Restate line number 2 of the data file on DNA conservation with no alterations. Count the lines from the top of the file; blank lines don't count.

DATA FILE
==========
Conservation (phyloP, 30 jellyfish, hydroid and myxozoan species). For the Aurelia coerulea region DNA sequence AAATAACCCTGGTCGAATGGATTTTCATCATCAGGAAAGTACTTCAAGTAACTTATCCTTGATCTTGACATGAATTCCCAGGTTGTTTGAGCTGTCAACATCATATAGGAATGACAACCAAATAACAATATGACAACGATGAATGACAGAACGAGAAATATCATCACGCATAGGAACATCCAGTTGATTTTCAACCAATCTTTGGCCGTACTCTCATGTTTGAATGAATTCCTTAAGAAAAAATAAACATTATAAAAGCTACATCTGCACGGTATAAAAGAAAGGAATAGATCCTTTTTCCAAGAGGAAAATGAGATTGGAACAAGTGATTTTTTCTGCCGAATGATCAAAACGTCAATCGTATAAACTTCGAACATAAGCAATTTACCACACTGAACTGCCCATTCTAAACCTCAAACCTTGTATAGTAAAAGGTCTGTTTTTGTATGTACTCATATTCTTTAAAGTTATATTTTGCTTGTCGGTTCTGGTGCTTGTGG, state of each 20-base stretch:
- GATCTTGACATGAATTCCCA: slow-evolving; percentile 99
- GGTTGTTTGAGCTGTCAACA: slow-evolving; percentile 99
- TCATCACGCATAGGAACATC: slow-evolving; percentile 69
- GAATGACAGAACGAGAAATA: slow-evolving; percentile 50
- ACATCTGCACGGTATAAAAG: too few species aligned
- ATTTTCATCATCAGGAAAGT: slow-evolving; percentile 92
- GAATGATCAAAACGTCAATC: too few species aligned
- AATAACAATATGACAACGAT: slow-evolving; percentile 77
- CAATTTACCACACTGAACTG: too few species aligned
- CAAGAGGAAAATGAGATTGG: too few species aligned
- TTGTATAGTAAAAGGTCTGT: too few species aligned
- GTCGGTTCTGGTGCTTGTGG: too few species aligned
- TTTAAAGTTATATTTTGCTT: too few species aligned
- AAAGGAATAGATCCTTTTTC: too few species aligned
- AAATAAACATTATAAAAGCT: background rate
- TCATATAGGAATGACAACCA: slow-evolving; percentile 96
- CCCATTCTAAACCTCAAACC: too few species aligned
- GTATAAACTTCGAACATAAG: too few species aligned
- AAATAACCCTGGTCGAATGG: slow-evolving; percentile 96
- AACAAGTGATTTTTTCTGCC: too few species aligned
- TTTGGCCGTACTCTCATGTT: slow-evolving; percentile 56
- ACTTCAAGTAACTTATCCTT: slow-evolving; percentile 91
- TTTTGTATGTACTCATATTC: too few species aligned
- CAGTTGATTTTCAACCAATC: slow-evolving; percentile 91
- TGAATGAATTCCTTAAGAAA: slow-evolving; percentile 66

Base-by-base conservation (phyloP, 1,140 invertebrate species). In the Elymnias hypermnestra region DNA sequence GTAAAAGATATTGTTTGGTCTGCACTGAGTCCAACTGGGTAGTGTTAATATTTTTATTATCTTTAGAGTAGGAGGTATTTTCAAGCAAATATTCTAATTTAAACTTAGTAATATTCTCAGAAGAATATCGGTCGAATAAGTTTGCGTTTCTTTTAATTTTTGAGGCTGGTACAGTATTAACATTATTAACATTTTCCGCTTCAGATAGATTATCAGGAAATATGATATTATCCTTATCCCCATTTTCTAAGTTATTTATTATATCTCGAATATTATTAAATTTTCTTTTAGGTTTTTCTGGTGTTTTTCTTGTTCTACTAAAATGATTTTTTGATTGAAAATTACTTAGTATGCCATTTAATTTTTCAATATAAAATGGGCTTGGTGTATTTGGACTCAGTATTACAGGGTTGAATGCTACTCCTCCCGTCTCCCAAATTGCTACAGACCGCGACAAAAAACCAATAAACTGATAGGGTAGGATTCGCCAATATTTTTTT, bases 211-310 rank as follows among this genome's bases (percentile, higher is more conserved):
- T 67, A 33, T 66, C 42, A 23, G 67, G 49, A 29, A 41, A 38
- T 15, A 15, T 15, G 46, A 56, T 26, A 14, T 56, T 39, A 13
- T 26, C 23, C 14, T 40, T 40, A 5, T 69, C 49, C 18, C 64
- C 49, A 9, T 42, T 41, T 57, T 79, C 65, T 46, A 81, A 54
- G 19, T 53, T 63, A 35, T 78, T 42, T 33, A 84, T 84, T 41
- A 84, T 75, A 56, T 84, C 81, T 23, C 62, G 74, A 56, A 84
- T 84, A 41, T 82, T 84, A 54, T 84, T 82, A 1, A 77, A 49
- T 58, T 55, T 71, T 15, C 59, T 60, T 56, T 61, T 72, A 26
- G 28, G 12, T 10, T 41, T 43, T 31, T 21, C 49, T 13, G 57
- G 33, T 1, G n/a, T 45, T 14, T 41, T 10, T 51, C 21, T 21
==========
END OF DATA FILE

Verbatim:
- GATCTTGACATGAATTCCCA: slow-evolving; percentile 99